(Photo credit goes to Japan Live, used with permission)
Just as Pizzicato Five and Flipper’s Guitar started out as full bands before being stripped down to duos, Cibo Matto’s short-lived five-member lineup was likewise reduced back to two when the group returned from hiatus, and Original Love went from four members to just one, advantage Lucy started with five players in its band and ended with two. Not that you’d be able to tell from listening to their music – in both live and studio settings, the duo are surrounded by session players that make sure the group’s sound is as rich as it ever was, even as the songwriting team has been more than halved.
What made Fanfare such an unprecedented oddity in the advantage Lucy catalogue was its sheer variety – which is why, before proceeding to what is, thus far, the group’s final album, we’re going to take a look at another Fanfare selection, “so.” Standing in the starkest possible contrast with week two’s breezy bossa nova pick, “so” is at once optimistic and melancholy – the English lyrics finding Aiko pondering the mysteries of life’s duality as she contrasts “Summer ends, seasons speed by me” with “sadness ends, beauty inspires me.” The live version chosen for this feature has a distinct advantage over the comparatively muted studio take, Aiko’s unexpectedly powerful vocals lending much greater weight to the emotional turmoil at the song’s heart. While both the original and the live recordings are fine, the live cut provides a rare glimpse into the powerful live show that has been at the heart of advantage Lucy’s appeal since the very beginning. It also shows wonderfully how the originally so timid Aiko was able to find her voice, actually overpowering the instrumentation in the live version – which is especially shocking in light of how the loud guitars in the studio recording all but drowned her out completely.
Fanfare is, without a doubt, advantage Lucy’s peak as a group. One of only two full albums recorded as a four-piece band, and the more experimental and varied of the two at that, on Fanfare the group proved that they had much more to offer than just “Everytime, Everywhere” (although that song is still their most popular, by an overwhelming margin). The group scaled back activities for a few years after 2000’s full-length Station, leaving Toshiba EMI and releasing material on their own independent label, and guitarist/group founder Takayuki Fukumura passed away from heart disease in 2003. By the time advantage Lucy got back into the studio for another full-length, they had lost yet another member, as drummer Kaname Banba had quit the group, leaving Aiko and Ishizaka as a duo.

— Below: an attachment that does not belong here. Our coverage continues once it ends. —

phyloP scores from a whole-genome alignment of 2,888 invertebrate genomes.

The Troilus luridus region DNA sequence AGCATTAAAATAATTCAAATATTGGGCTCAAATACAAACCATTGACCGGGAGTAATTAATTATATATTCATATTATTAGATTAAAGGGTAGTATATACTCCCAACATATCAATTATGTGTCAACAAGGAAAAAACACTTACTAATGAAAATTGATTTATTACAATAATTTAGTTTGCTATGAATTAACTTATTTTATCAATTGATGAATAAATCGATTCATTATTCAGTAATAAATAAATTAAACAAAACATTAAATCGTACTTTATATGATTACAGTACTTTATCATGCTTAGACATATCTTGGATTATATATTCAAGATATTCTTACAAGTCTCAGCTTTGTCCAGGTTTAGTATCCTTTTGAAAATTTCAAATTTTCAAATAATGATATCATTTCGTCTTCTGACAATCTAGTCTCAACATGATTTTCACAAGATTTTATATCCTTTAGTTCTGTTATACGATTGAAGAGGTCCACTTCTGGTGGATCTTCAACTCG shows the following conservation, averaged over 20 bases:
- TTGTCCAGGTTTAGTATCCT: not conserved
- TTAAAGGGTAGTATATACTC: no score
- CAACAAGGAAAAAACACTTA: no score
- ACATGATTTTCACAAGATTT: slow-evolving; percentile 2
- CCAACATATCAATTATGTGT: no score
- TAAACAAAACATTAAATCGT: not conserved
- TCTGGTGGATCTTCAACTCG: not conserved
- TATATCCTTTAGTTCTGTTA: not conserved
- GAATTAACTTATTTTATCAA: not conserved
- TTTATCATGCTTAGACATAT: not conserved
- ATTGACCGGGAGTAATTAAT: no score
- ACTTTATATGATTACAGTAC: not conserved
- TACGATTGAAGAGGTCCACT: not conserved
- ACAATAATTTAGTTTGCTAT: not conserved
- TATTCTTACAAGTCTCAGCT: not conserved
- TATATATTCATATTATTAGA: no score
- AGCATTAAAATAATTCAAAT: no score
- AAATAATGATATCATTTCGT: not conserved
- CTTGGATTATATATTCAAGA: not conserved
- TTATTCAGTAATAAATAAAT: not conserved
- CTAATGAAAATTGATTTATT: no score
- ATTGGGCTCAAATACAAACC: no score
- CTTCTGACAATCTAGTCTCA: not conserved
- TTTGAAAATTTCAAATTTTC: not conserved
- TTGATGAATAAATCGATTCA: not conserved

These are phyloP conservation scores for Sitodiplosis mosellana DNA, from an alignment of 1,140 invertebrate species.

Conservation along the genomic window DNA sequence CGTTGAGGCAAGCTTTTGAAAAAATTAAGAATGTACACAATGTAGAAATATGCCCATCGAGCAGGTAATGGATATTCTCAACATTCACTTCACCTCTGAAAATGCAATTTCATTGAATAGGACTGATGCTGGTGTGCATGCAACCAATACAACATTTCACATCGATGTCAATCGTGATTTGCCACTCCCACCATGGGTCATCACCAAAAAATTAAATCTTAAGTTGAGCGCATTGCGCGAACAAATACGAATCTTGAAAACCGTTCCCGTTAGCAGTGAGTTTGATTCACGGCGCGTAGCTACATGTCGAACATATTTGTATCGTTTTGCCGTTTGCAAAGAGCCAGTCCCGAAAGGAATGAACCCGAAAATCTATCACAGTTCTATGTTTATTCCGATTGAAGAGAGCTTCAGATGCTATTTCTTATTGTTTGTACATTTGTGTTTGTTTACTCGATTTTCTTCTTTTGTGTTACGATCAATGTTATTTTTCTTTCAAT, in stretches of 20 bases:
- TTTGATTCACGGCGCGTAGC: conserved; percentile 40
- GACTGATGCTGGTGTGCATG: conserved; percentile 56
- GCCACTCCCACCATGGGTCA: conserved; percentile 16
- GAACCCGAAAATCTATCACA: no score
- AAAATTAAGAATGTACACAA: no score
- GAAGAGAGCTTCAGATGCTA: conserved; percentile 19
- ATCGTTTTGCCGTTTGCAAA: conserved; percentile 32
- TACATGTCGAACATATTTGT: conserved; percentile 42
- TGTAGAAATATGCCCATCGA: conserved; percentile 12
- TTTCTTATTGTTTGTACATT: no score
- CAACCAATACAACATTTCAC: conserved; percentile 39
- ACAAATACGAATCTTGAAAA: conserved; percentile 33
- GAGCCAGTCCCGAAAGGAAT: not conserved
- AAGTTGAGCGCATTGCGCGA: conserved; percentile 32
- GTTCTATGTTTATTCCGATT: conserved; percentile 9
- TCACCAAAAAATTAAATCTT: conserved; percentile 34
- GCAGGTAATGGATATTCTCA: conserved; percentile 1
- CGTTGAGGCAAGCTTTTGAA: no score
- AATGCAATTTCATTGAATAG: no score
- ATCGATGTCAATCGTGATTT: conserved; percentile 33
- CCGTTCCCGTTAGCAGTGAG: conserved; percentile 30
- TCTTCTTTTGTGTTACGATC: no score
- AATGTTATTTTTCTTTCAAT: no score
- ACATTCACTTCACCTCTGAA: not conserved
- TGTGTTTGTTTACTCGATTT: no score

That full-length, the last album of originals from advantage Lucy to date, is 2005’s Echo Park – a tidy set of songs in the same quaint indie-pop vein as most of the group’s most-beloved work. Gone are the experiments with tape loops and bossa nova, the musically adventurous spirit the group once possessed represented in its entirety by some light touches of bluegrass throughout. This isn’t to say that Echo Park is a bad album, or a boring one, but it’s very definitely the product of a group that had lost quite a bit in getting to where they were at the time of its recording. Ishizaka’s guitars shine like a summer’s day, Aiko sings sweetly in English and Japanese, and the lineup of studio players backing the duo up do an excellent job – it’s everything one could want from an advantage Lucy album, and could only be considered a disappointment in light of the fact that it isn’t Fanfare. The chosen Echo Park selection, “everything,” finds the group adopting elements from psychedelia in a manner none too dissimilar from Dr. Head’s extended suites like “Dolphin’s Song” and the early work of Original Love, while Aiko faux-naively boasts “from now, I know everything.”
Years after the release of Echo Park, Aiko and Ishizaka continue to occasionally play shows as advantage Lucy, but their days of recording new music have seemingly been put behind them. In 2011 the two announced their family registry on the advantage Lucy blog, and recently Aiko has been spending most of her time with her son (photos of whom the doting mother regularly uploads on her instagram) in between playing occasional gigs as a solo performer or along with Ishizaka and their touring band. It’s uncertain if they will be getting back into the studio again, but even if they don’t, they leave behind a legacy that’s nothing to scoff at. And it’s always better to keep touring with old material than to trot out predictable retreads of their old work; while they may have been in danger of doing that with Echo Park, advantage Lucy’s semi-retirement makes sure they won’t give themselves the chance to tarnish their reputation with anything sub-par. There’s a touch of nobility to that approach, even if it is also a bit defeatist.